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static and dynamic SQL

P: n/a
there is an application which issues a lot of simple dynamic queries
against an Oracle database. If CURSOR_SHARING is set to FORCE, Oracle
treats dynamic queries as static ones, for instance
SELECT * FROM SALES WHERE CUSTOMER_ID=12345
Oracle will replace 12345 with a parameter
SELECT * FROM SALES WHERE CUSTOMER_ID=:SYS_0
then it will provide 12345 (there is a very convenient setting
CURSOR_SHARING just for that). Next time a similar query is issued
SELECT * FROM SALES WHERE CUSTOMER_ID=23456,
it will be rewritten, and the execution plan from the first one will
be reused

Is there a similar setting in DB2? Otherwise lots of dynamic queries
will have to be replaced with static ones.

TIA
Nov 12 '05 #1
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P: n/a
Ford Desperado wrote:
there is an application which issues a lot of simple dynamic queries
against an Oracle database. If CURSOR_SHARING is set to FORCE, Oracle
treats dynamic queries as static ones, for instance
SELECT * FROM SALES WHERE CUSTOMER_ID=12345
Oracle will replace 12345 with a parameter
SELECT * FROM SALES WHERE CUSTOMER_ID=:SYS_0
then it will provide 12345 (there is a very convenient setting
CURSOR_SHARING just for that). Next time a similar query is issued
SELECT * FROM SALES WHERE CUSTOMER_ID=23456,
it will be rewritten, and the execution plan from the first one will
be reused

Is there a similar setting in DB2? Otherwise lots of dynamic queries
will have to be replaced with static ones.

TIA

To the best of my knowledge, the DB2 family does not have an internal
function to rewrite queries replacing data values with parameters.
Dynamic queries with parameters can be cached and reused to avoid the
costs of path selection and binding.

In the DB2 world, static SQL is code that is compiled and bound
separately from execution of the application. Both of your examples
would be considered dynamic.

Most business applications follow the 80/20 rule - in this case; 20% of
the queries will be 80% of the workload. That should help you determine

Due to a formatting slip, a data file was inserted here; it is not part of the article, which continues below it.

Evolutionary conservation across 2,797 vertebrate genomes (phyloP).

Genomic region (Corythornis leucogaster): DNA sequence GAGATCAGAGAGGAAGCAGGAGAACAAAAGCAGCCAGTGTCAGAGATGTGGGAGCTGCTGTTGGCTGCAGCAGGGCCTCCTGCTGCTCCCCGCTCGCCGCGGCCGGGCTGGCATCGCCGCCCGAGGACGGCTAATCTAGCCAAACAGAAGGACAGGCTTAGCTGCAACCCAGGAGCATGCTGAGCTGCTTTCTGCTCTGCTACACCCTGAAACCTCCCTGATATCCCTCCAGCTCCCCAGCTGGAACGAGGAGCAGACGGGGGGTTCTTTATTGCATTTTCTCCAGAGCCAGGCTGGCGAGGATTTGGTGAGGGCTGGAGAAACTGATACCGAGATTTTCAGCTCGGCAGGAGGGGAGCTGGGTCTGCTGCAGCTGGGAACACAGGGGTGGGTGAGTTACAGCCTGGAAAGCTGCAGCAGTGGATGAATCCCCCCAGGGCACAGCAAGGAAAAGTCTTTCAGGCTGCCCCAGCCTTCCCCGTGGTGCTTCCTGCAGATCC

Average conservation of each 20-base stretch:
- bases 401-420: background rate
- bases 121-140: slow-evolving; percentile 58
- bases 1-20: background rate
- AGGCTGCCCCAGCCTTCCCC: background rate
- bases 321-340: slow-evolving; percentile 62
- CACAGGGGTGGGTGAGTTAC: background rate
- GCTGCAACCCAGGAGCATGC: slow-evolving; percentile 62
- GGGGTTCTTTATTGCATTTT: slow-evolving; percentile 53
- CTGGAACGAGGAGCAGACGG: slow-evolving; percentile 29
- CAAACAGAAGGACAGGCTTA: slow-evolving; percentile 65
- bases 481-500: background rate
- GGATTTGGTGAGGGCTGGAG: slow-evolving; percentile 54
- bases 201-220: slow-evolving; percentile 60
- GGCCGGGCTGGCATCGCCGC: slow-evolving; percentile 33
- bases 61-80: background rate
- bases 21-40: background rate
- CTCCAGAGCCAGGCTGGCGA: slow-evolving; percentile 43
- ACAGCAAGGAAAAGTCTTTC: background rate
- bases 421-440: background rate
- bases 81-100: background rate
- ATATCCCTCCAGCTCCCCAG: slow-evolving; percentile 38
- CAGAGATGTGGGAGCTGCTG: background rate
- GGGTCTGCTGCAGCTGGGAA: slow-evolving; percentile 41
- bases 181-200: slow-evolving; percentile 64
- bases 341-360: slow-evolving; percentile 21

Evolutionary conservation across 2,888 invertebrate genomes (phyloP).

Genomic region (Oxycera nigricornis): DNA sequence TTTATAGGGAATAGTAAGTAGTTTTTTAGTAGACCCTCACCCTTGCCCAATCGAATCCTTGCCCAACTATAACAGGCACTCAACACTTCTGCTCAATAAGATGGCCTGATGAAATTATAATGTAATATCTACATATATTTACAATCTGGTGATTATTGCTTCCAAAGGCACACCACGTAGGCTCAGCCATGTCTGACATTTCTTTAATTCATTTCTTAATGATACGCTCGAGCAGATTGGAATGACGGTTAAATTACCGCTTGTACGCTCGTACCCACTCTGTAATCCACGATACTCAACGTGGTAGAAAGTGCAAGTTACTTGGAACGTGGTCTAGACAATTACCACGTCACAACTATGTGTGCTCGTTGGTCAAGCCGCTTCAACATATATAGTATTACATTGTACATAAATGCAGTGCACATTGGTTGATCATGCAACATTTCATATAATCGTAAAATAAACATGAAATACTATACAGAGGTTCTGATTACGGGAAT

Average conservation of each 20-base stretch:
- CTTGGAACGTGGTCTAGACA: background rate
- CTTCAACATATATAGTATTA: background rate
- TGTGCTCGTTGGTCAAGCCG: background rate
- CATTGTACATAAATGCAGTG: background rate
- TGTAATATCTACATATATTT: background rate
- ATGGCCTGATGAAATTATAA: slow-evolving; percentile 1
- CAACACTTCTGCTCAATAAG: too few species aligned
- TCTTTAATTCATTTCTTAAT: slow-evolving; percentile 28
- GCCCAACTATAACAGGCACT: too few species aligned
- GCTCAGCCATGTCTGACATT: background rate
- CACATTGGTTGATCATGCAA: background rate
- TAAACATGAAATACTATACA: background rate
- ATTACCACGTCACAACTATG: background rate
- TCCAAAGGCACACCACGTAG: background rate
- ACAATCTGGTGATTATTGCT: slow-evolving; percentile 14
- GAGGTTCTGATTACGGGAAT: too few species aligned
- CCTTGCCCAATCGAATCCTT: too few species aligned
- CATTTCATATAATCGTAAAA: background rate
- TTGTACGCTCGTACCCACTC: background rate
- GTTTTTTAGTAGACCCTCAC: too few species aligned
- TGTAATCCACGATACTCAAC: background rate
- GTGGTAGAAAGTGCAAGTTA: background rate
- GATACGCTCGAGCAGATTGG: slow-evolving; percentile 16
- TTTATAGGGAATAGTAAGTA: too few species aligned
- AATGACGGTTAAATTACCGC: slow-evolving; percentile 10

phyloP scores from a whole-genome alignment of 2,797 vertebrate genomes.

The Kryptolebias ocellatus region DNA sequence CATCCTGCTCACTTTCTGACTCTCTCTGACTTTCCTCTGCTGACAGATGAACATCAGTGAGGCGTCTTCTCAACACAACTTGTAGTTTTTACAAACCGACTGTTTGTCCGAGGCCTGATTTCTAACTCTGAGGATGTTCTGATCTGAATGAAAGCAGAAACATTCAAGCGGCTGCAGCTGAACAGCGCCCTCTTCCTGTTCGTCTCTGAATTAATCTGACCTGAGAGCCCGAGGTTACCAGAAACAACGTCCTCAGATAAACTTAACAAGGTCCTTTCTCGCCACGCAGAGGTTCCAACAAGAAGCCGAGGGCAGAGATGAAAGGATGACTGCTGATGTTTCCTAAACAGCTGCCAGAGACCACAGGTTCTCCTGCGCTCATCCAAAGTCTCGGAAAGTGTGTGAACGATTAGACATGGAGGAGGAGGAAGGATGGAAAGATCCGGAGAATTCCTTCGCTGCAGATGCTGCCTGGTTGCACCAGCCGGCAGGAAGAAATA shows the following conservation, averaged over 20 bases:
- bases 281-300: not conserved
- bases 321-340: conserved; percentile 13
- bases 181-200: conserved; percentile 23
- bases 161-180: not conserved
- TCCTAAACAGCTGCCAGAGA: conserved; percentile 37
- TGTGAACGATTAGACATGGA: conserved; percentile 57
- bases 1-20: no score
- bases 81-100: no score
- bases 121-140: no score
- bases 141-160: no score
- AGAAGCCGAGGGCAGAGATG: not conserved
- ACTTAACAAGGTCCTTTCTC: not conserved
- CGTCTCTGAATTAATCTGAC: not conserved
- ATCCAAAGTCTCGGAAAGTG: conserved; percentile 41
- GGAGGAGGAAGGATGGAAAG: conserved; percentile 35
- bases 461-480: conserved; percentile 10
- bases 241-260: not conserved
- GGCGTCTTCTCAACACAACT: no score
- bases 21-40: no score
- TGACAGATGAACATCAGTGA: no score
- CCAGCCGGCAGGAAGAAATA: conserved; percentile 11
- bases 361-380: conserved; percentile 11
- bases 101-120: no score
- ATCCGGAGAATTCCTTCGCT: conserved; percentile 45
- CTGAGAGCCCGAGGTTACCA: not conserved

where to concentrate your initial efforts when making code changes.

Phil Sherman

Nov 12 '05 #2

P: n/a
AK
I'd like to add that in DB2 some more complex queries against large
tables should better be left dynamic, most notably range queries and
queries on columns with pronounced data skew.

To my best knowledge, Oracle's CURSOR_SHARING setting may also be
counter-productive, and for the same reason, correct?
Nov 12 '05 #3

P: n/a
There are changes coming in Stinger that might apply. Reop once and
reopt always. Phil


fo************@yahoo.com (Ford Desperado) wrote in message news:<e9**************************@posting.google. com>...
there is an application which issues a lot of simple dynamic queries
against an Oracle database. If CURSOR_SHARING is set to FORCE, Oracle
treats dynamic queries as static ones, for instance
SELECT * FROM SALES WHERE CUSTOMER_ID=12345
Oracle will replace 12345 with a parameter
SELECT * FROM SALES WHERE CUSTOMER_ID=:SYS_0
then it will provide 12345 (there is a very convenient setting
CURSOR_SHARING just for that). Next time a similar query is issued
SELECT * FROM SALES WHERE CUSTOMER_ID=23456,
it will be rewritten, and the execution plan from the first one will
be reused

Is there a similar setting in DB2? Otherwise lots of dynamic queries
will have to be replaced with static ones.

TIA

Nov 12 '05 #4

P: n/a
AK wrote:
I'd like to add that in DB2 some more complex queries against large
tables should better be left dynamic, most notably range queries and
queries on columns with pronounced data skew.

To my best knowledge, Oracle's CURSOR_SHARING setting may also be
counter-productive, and for the same reason, correct?